You live in the League City, Texas, area, and you’re thinking about installing your own HVAC system. DIY HVAC installation is generally a really bad idea that you ought to reconsider, even if you’ve been pretty successful with projects around your house from updating old light fixtures to tiling the bathroom floor.

You may have read installation guides or watched a few online videos and decided that HVAC installation was no big deal. But, remember that unlike the other kinds of electromechanical installations you’ve accomplished around your house, an HVAC installation requires several different kinds of advanced skills in order for the whole system to work properly and efficiently. You should consider cost-effective professional installations and avoid just a few of the many issues that can turn a “simple” DIY HVAC system installation into an expensive and risky nightmare.

Having All the Right Tools

Although basic hand tools are certainly used during HVAC installation, you may not have all the tools you will require. You may need metal-bending tools and tools for breaching your walls to connect HVAC system parts inside your house with parts outside of your house. Getting the right tools will take time and money, and you may never use some of these newly purchased tools ever again.

Dealing With High-Voltage Electricity

HVAC systems need to be properly powered, which means you’d be dealing with electricity. Electrical hookups for HVAC systems aren’t like a simple light fixture replacement where you safely snap off the power at the circuit breaker box to avoid shock during installation of the new fixture. HVAC systems typically require 220 VAC connections, and depending upon the wiring in your house, additional electrical work may be required to upgrade your circuit breaker box.

Circuit breaker upgrades require shutting down the power to your entire house and then dealing with high-voltage connections. Even those trained in electrical work can and do succumb to accidental electrocution. Even if you avoid electrocution, faulty wiring can damage your HVAC system — so why risk it?

Making Structural Changes to Your House

HVAC systems can require that you make structural changes to your home. You may need to pour or place a concrete pad outside of your house to ensure that the condenser is stable and level. You’ll definitely need to run electrical wires and refrigerant conduit from the outside condenser to the main unit inside. So, you’ll need to cut a hole through a wall and try to avoid causing excess damage to it or to any mechanicals that may be inside it, such as plumbing and electrical service wires.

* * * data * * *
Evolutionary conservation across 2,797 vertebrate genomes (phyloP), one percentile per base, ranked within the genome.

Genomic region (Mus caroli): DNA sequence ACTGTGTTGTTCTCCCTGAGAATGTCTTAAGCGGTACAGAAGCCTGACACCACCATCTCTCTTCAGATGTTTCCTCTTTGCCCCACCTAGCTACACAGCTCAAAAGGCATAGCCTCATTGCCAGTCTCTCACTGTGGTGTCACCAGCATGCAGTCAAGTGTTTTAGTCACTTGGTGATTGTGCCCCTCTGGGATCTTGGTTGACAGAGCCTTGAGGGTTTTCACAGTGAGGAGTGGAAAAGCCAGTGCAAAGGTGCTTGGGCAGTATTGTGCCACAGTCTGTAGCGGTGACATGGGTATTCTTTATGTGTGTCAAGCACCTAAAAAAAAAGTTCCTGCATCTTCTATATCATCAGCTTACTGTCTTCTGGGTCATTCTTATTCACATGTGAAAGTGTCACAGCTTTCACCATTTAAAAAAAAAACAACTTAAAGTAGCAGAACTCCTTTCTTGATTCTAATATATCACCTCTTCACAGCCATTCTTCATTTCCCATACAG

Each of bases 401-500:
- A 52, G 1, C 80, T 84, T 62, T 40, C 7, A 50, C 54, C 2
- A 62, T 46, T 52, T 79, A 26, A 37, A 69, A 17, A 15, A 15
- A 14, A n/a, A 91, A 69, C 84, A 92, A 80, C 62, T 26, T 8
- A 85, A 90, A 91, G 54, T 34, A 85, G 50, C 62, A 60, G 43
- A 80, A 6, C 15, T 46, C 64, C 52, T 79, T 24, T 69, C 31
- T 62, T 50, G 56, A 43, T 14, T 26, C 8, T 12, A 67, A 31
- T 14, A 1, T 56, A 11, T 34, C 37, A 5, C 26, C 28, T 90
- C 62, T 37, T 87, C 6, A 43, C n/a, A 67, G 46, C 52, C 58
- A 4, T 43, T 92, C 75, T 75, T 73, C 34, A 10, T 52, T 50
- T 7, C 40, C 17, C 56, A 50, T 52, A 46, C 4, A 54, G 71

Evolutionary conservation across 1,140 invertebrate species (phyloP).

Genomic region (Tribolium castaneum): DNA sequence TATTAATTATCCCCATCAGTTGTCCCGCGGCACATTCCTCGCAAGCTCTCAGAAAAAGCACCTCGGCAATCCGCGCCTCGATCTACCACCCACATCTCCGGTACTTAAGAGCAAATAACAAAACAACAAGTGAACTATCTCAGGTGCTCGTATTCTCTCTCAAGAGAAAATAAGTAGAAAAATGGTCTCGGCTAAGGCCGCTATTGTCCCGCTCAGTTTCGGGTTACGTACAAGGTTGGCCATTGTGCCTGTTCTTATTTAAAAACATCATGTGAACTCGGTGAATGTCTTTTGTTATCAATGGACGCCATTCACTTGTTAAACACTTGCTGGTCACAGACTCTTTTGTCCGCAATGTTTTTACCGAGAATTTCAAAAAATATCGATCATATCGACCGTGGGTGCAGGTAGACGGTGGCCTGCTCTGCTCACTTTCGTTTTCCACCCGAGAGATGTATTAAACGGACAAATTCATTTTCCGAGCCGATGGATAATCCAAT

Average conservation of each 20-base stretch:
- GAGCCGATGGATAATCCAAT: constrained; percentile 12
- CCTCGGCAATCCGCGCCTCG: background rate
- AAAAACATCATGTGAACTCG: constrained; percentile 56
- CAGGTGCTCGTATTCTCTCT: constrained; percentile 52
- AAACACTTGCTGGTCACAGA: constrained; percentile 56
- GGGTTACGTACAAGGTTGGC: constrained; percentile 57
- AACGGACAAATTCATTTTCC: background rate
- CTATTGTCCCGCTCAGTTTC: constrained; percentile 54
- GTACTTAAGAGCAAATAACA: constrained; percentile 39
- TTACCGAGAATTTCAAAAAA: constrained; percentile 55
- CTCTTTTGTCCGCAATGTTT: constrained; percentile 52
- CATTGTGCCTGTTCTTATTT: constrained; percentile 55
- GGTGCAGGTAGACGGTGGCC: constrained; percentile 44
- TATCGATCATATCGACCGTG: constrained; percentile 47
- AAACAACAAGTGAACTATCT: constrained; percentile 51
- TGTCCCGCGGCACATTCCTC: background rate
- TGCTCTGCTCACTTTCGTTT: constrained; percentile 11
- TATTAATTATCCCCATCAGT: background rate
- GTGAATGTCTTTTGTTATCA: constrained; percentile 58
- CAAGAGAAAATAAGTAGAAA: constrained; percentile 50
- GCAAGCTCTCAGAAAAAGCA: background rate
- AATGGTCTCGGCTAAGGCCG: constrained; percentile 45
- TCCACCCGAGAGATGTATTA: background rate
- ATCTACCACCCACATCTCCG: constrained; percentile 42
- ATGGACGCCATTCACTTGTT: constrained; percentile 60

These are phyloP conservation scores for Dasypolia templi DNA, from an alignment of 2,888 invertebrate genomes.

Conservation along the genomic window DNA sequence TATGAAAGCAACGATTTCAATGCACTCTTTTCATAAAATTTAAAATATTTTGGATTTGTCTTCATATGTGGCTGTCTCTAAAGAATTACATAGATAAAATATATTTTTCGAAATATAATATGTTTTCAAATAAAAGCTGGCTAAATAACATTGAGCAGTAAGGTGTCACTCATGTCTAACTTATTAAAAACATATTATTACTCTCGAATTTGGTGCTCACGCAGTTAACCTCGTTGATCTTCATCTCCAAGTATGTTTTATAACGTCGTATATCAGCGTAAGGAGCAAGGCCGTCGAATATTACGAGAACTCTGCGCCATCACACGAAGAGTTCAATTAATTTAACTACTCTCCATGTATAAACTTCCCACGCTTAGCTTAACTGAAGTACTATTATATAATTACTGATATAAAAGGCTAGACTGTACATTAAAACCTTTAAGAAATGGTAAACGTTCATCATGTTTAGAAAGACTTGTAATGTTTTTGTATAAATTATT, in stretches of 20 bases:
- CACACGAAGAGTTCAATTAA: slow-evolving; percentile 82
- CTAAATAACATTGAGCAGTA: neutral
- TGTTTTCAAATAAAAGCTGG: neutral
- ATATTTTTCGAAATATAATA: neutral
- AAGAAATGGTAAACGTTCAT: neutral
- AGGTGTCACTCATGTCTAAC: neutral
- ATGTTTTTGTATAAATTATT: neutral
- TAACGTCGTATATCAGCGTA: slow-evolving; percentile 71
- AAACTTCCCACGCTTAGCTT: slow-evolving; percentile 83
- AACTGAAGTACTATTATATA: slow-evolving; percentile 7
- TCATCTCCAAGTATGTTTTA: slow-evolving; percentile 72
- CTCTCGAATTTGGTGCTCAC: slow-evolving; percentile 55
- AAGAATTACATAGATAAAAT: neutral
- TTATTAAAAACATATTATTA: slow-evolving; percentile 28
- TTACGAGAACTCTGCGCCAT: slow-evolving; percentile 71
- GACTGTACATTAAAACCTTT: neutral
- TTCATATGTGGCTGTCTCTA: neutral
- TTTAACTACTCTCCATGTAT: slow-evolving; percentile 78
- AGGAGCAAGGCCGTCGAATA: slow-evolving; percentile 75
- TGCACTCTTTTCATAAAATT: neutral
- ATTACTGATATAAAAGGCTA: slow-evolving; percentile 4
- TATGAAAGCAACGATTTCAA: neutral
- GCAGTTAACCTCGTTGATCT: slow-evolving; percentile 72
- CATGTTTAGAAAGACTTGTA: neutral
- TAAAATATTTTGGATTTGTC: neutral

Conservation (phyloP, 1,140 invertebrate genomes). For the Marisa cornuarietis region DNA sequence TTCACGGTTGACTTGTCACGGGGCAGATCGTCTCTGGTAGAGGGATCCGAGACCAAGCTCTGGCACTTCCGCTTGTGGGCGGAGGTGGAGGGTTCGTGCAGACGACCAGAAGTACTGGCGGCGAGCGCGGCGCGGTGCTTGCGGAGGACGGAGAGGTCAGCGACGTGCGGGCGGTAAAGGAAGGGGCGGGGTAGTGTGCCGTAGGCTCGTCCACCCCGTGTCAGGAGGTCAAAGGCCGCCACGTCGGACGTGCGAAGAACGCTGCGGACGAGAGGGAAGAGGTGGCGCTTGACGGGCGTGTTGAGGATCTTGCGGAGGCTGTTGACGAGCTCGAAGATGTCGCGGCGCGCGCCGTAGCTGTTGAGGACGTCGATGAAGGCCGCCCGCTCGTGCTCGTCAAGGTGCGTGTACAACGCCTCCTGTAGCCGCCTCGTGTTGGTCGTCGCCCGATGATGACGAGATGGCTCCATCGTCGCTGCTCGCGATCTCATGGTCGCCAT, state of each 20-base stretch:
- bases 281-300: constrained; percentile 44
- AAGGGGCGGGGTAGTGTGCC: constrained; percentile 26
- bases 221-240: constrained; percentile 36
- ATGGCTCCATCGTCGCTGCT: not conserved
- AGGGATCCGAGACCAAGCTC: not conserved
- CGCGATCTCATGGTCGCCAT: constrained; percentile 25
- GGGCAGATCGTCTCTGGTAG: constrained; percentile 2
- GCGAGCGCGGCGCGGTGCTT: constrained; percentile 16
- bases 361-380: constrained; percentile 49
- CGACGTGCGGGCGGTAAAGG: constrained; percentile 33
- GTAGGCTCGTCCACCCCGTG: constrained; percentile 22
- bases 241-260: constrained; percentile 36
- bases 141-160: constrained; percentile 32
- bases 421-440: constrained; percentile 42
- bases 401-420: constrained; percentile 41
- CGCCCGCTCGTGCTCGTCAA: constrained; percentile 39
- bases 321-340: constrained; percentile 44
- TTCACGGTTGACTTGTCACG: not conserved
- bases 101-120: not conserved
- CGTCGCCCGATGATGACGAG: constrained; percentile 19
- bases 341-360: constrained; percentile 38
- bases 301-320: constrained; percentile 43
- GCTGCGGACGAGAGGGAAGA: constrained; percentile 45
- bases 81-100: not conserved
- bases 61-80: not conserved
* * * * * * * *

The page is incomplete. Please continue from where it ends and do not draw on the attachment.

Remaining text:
If you are considering a central HVAC system, then you’ll need to ensure that the ductwork is properly installed throughout your house. Installation of ductwork will require finding pathways that don’t create major tear-outs of walls, ceilings, and floors. However, even the best routing may still require you to fill the roles of a carpenter, drywall installer, and painter.

Balancing the HVAC System

On the surface, HVAC systems may appear pretty simple in operation. They move the hot air from inside your house across cooling coils that then release the heat to the outside condenser. In order for the HVAC System to work properly over a long life, however, you need to ensure that the HVAC System is the right one for your house. It needs to be large enough to provide cooling so it’s not constantly struggling, but not so large that you are spending more for your HVAC system than you need to invest. And, choosing the correct size for your HVAC system is only part of the consideration.

The HVAC system will also need to be balanced for the ductwork through which your home’s air moves. The length of this ductwork, the kind of filters used, and other beneficial components, such as an air purifier, can all contribute to the effectiveness and efficiency of your HVAC system.

Avoid the significant pitfalls, expense, and risk of a DIY HVAC system installation. Call Maxx AC & Heating today at 281-409-3890 to discuss your HVAC needs with a qualified HVAC system professional.

Image provided by Shutterstock